Here in the United States, as we mark the national Thanksgiving holiday this week, we are also struggling mightily with the question of how to build a truly just society. We may aspire towards the Israelites' ideal, but there are constant reminders that this country has not fully emerged from the paradigm of Egypt that Joseph encountered, with its bias and caprice. Our American justice system reaches towards lofty principles, but is built upon a foundation of faulty beams, a historically white supremacist framework. These opposing forces enabled two high-profile trials -- one in Wisconsin and one in Georgia -- to have returned contrasting verdicts within a single week. We might wonder: is our society currently doubling down on injustice, or moving towards justice?
Last month, we screened the film Since I Been Down, made closer to home right here in Washington State. Kimonti Carter's personal story as told by filmmaker Gilda Sheppard demonstrates some of the many ways that inequality are baked into our criminal justice system: for example, that America's incarceration system is inherently discriminatory, and that black youth are overly prosecuted. Since we showed the film, a multi-faith coalition (of which Kavana is a part) has been turning attention towards criminal justice reform in our state. As the 2022 legislative session approaches, we will be advocating for multiple pieces of pending legislation that will help move this state from punitive abuse towards restorative justice. The highest-level objective is to build an impartial system of justice, one that features equal application of law to all members of society, regardless of race, creed, or socioeconomic status.
This Thanksgiving, I invite you to join me in reflecting on the theme of justice, and how it plays out in our American society. We have our work cut out for us, as we begin to right historical wrongs. Seattle's Jewish Community Relations Council (JCRC) is working to strengthen intergroup partnerships, including the Jewish community's relationship with local Native American communities. They have put together this resource list for Thanksgiving, highlighting Native American perspectives about Thanksgiving, how the Thanksgiving holiday came about, and the histories and cultures of indigenous people in the Pacific Northwest.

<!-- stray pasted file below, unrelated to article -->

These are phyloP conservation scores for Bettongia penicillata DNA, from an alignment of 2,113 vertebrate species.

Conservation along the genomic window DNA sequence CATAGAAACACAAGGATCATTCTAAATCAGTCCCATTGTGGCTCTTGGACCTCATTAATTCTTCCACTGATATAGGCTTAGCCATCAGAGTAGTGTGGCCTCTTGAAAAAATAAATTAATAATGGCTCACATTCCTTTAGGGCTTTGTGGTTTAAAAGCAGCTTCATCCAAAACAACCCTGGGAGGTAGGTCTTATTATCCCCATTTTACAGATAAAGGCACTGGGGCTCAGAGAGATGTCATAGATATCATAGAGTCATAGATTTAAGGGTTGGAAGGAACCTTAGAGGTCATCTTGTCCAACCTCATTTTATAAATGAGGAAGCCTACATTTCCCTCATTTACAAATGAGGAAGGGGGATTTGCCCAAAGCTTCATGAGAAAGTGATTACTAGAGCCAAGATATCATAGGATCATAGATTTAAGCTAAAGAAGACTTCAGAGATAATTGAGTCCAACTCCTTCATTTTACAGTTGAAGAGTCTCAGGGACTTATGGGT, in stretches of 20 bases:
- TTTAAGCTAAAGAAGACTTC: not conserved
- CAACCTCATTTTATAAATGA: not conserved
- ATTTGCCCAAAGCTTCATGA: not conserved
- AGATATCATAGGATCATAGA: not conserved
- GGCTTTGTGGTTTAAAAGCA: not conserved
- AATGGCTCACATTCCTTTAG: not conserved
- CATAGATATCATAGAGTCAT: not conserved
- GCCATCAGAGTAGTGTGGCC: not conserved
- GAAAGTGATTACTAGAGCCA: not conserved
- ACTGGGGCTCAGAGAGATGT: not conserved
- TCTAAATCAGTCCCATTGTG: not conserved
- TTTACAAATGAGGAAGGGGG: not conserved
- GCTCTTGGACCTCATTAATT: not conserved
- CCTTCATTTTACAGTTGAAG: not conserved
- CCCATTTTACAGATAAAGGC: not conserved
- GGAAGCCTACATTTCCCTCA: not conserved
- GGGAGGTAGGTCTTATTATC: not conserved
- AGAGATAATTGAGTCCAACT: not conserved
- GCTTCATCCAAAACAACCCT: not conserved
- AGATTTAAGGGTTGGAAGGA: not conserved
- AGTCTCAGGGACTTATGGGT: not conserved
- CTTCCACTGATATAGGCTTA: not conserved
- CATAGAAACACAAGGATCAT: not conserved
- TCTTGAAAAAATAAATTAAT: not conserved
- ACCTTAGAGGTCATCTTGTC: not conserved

In addition, on a national holiday such as this, we would do well to recall the final words of the Pledge of Allegiance: “with liberty and justice for all.” This Thanksgiving weekend -- as we read about Joseph's time in Egypt and also reflect on what justice can and should mean in our American context -- it is my prayer that we fully embrace these words and commit ourselves to bringing them to fruition.
Wishing you a meaningful Thanksgiving holiday,
Rabbi Rachel Nussbaum
The decisions handed down by the Supreme Court over the past week have been gut-wrenching. I know that many of you are sharing in my experience of grief and anger, and contending with a sense of disequilibrium, as we are forced to grapple anew with what kind of a country we’re living in. There’s a human fantasy that we can make the world work the way it should. But the radical shifts we’re witnessing in our country’s direction are reminding us of the fact that real life doesn’t work this way.
We begin our Torah portion with a minor textual dilemma. By the time we end the portion, the Israelites will have faced a major spiritual dilemma - and failed. I think the two dilemmas are related.
This week's Torah portion, Parashat Beha'alotecha, opens with instructions about how to set up a "menorah" -- literally, a lamp-stand or light source -- in the mishkan. Thus it happens that the haftarah (prophetic reading assigned to accompany a particular Torah portion) for Beha'alotecha is the same one we read on Shabbat Chanukah: Zechariah 2:14-4:7.